No, Federal Grand Jurors Do Not Issue Federal Grand Jury Subpoenas

Over at the Daily Beast, Nick Gillespie attempts to bring religiosity to the fuzzy-wuzzies by describing what it was like to be hit with a ridiculous grand jury subpoena and unprincipled gag order. In response, several Daily Beast commenters trot out an argument I see now and then: "well, citizens on the grand jury thought that there were grounds to issue a subpoena."


In fact, hell no, or if you prefer, bless your heart, no.

Let's talk about how federal grand jury subpoenas actually work. These days the U.S. Attorney's Office prints them from fillable pdfs. Given that we were still typing them when I left the USAO in 2000, they probably achieved this technical benchmark in 2012 or so. Assistant United States Attorneys — that is, snot-nosed punks like I was at twenty-six — issue a grand jury subpoena by filling it out, or more likely, asking their secretary to fill it out. Nominally, the subpoena is issued on behalf of the grand jury. But it is not by any stretch of the imagination, issued by the grand jury. The AUSA need not — and never does, in my experience — ask the grand jury for permission. When the target of the subpoena produces documents, most often the Assistant U.S. Attorney lets the case agent — some Special Agent of the FBI or DEA or whatever — hold on to them.

So is the grand jury involved at all? Well, sort of. If and when the federal prosecutor seeks an indictment relying in part on documents produced in response to a grand jury subpoena, they'll summarize the results of the subpoena to the grand jury. But that could be years after the fact. Prior to that, the acknowledged "best practice" is for the AUSA to appear before the grand jury, tell the grand jurors that a subpoena has been issued on their behalf, briefly outline the nature of the investigation, and ask their consent for the case agent to maintain custody of the documents produced — which, because they have been produced "to the grand jury," are governed by secrecy requirements.

Does that always happen? No. Even when it does happen, it's rarely a significant check on the use or abuse of grand jury subpoenas. First, when I was an AUSA, I never once had a grand juror ask about why I was issuing such a subpoena or exactly what I got back. I don't know that any of them ever looked up from their newspapers. The common practice is to make a report so perfunctory that the grand jurors have no context from which to determine whether a subpoena is appropriate — and you'd only be reporting the subpoena after the fact. Second, there's often no continuity of grand jurors. In a small district you might have only one grand jury that meets once a week, and those grand jurors could, in theory, write things down in their notebooks and keep track of them over time. But in many districts there are many federal grand juries. In Los Angeles, for instance, there was a different one meeting every day of the week. AUSAs don't necessarily report subpoenas from the same investigation to the same grand jury over time. And federal grand juries turn over after a year and a half (unless extended), which means that the grand jurors hearing you report a subpoena this year won't necessarily be the same ones hearing you report the next subpoena in the investigation next year.

The United States Attorneys Manual sheds light on how subpoenas are used as a tool. Consider, for instance, the Manual's treatment of subpoenas to banks, which ought to be governed by the Financial Privacy Act of 1978. The Manual suggests some best practices:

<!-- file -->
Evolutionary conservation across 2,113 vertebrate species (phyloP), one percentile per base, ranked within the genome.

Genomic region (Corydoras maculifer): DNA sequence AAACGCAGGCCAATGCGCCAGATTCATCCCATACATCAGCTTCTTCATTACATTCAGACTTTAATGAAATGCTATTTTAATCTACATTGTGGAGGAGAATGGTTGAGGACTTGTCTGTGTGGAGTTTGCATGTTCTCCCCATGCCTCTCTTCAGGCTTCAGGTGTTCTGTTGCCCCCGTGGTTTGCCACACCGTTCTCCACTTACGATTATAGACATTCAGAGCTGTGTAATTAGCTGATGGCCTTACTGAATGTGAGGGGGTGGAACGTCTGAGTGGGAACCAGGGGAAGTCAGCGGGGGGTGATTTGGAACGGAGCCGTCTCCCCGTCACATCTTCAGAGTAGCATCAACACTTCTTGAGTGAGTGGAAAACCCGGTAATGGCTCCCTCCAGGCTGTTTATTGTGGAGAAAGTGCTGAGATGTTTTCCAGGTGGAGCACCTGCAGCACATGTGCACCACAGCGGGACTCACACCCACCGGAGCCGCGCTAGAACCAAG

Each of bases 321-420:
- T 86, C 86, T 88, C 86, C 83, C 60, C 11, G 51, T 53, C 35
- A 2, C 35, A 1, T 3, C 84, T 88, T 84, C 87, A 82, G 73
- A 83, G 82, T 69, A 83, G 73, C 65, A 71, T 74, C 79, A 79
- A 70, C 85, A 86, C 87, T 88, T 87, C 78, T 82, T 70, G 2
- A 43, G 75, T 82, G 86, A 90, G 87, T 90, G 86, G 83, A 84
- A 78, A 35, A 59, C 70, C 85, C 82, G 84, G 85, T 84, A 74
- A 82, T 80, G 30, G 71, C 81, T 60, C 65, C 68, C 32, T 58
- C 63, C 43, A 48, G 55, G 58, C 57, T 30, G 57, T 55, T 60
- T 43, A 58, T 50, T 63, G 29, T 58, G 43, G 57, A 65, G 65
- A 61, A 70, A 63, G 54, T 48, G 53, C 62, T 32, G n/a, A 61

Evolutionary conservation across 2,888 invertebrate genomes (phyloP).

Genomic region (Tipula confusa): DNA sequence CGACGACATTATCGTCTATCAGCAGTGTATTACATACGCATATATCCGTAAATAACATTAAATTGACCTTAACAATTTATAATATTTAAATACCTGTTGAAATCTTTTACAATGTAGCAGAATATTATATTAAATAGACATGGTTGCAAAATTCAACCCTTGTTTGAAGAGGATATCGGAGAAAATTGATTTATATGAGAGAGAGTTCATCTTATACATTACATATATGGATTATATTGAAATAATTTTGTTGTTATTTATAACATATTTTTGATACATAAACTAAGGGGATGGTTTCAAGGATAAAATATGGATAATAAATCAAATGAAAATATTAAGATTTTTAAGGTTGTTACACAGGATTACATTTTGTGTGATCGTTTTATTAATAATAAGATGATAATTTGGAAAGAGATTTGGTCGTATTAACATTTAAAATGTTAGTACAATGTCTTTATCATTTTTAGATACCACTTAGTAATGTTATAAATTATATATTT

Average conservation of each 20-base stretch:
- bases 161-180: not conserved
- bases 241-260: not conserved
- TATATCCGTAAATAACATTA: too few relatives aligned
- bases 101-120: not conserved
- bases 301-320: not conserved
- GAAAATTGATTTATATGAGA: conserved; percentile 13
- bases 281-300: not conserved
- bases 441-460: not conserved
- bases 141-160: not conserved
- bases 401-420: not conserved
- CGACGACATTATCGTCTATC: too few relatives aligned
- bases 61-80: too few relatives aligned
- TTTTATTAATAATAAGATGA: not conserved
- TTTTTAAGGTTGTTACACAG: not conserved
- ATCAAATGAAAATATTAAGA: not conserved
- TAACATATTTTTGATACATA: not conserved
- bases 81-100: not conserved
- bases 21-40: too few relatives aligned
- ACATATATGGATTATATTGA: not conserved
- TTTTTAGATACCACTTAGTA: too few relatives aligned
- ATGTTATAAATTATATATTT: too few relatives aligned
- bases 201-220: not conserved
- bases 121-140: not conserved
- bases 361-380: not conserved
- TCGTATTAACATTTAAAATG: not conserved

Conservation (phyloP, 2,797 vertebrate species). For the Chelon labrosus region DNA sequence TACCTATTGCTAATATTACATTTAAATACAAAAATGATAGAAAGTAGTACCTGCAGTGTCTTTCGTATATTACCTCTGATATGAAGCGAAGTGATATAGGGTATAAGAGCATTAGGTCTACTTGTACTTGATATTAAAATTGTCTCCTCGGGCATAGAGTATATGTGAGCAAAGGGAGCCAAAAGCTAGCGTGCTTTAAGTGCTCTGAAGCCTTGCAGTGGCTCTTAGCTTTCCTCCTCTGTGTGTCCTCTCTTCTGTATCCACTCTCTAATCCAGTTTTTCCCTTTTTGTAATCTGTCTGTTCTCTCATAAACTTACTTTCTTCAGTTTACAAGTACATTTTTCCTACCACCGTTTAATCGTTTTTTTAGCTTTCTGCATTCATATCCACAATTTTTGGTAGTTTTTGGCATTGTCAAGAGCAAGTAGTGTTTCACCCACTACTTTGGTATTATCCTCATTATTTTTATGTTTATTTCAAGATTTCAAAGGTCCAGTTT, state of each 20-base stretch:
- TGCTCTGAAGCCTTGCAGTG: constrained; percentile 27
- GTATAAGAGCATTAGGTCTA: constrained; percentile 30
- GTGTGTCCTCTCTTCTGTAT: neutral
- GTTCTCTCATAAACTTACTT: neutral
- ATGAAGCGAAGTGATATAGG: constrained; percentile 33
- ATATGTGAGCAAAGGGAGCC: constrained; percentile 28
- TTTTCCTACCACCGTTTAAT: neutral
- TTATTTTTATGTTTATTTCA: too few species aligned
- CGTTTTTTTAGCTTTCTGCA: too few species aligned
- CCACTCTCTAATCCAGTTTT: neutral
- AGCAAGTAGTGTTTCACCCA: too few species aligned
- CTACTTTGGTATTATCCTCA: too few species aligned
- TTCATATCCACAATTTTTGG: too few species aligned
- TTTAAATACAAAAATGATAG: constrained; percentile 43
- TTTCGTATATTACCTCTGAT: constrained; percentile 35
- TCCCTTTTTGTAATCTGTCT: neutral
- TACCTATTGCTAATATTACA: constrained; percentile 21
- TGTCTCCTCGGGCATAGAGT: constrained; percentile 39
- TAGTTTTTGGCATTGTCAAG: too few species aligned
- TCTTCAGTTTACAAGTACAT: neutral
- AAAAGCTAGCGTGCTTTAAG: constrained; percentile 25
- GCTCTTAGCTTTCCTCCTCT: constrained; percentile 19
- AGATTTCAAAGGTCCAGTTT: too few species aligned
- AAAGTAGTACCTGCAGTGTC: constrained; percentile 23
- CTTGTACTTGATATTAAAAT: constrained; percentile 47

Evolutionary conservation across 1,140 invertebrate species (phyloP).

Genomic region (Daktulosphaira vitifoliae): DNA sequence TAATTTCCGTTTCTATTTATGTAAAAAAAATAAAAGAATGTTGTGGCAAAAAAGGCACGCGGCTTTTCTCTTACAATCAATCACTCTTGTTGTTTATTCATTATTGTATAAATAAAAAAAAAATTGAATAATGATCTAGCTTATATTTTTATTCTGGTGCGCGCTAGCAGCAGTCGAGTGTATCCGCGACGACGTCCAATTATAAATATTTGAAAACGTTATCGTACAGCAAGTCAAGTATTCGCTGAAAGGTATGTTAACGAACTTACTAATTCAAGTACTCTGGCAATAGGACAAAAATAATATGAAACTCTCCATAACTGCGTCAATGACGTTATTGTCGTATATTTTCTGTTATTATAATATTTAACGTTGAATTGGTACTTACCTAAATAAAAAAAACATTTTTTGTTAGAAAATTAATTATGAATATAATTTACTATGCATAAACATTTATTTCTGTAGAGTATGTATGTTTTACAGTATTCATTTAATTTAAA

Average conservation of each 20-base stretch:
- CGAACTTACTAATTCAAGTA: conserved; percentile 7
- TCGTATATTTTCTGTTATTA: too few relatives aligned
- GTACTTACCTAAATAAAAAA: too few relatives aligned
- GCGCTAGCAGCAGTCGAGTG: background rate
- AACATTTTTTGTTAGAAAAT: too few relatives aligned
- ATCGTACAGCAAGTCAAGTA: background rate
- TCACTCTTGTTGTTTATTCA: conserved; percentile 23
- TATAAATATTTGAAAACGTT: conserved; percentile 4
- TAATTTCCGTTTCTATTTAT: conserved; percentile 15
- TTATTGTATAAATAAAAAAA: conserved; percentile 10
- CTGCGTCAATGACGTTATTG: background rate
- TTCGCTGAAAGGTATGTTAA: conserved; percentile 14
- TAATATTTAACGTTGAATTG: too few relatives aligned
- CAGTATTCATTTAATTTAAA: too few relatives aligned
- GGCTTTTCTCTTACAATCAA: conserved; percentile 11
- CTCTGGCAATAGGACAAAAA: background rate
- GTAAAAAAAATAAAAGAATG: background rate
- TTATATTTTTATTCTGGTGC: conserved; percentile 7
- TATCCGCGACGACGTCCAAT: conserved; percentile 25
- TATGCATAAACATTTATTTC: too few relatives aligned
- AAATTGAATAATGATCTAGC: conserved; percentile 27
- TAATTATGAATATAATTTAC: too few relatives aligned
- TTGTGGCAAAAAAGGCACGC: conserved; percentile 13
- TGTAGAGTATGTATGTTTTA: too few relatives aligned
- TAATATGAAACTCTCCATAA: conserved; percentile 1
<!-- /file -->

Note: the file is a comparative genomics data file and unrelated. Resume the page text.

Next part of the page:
Sound grand jury practice requires that:

The prosecutor personally authorize the issuance of a subpoena duces tecum to obtain financial institution account records to avoid any appearance that the matter was left to the discretion of an investigative agent serving the subpoena

Waitaminute, you might say. Doesn't that imply that federal agents, rather than federal prosecutors, sometimes issue federal grand jury subpoenas? Yes. Yes it does. Federal agents also have fillable pdfs of grand jury subpoenas, and routinely fill them out and ask a federal prosecutor to bless them. How carefully do federal prosecutors read such subpoenas, and question the agents drafting them? Take a guess. Do federal agents working an investigation sometimes serve grand jury subpoenas that the prosecutor — let alone the grand jury — has never seen? Yes.

The Manual also suggests:

The subpoena be returnable on a date when the grand jury is in session and the subpoenaed records be produced before the grand jury unless the grand jury itself has previously agreed upon some different course, see United States v. Hilton, 534 F.2d 556, 564, 565 (3d Cir.1976), cert. denied, 429 U.S. 828;

Again, this accurately implies what happens when the subpoena doesn't require records from a bank. The documents aren't necessarily demanded for a day the grand jury is in session. Moreover, they are rarely produced "to" the grand jury. Most subpoenas for records allow the subpoenaed person avoid a grand jury appearance by sending the documents to the case agent, and most people take advantage of that.

Later in the Manual, AUSAs are counseled regarding general procedures for subpoenaed documents:

Informing the Grand Jury of Available Evidence. The practice of bringing all subpoenaed documents before the grand jury varies among jurisdictions. Providing notice to the grand jury that the custodian or case agent has reviewed the documents may be legally sufficient, regardless of local custom. At a minimum, however, prosecutors should keep the grand jury apprised of the location and organization of the documents.

Doesn't really sound like a requirement that the grand jury participate meaningfully in the process, does it?

Supposedly, the grand jury acts as a "kind of buffer or referee between the Government and the people," acting "independently of either prosecuting attorney or judge." This is a fiction, as polite as any other lie. The grand jury is actually an investigative and accusatory tool of the government. But it's a stubborn fiction. The Supreme Court has consistently ruled that the grand jury's pretense of independence must be maintained. That's led the Court, for instance, to say that federal courts can't require federal prosecutors to present known exculpatory evidence to the grand jury when they seek an indictment. Instead, the grand jury's historic independence requires courts to ignore when prosecutors secure an indictment by concealing from the grand jury evidence that contradicts the charges they seek. Whaaaa? Shhh. Shhhh. Never mind.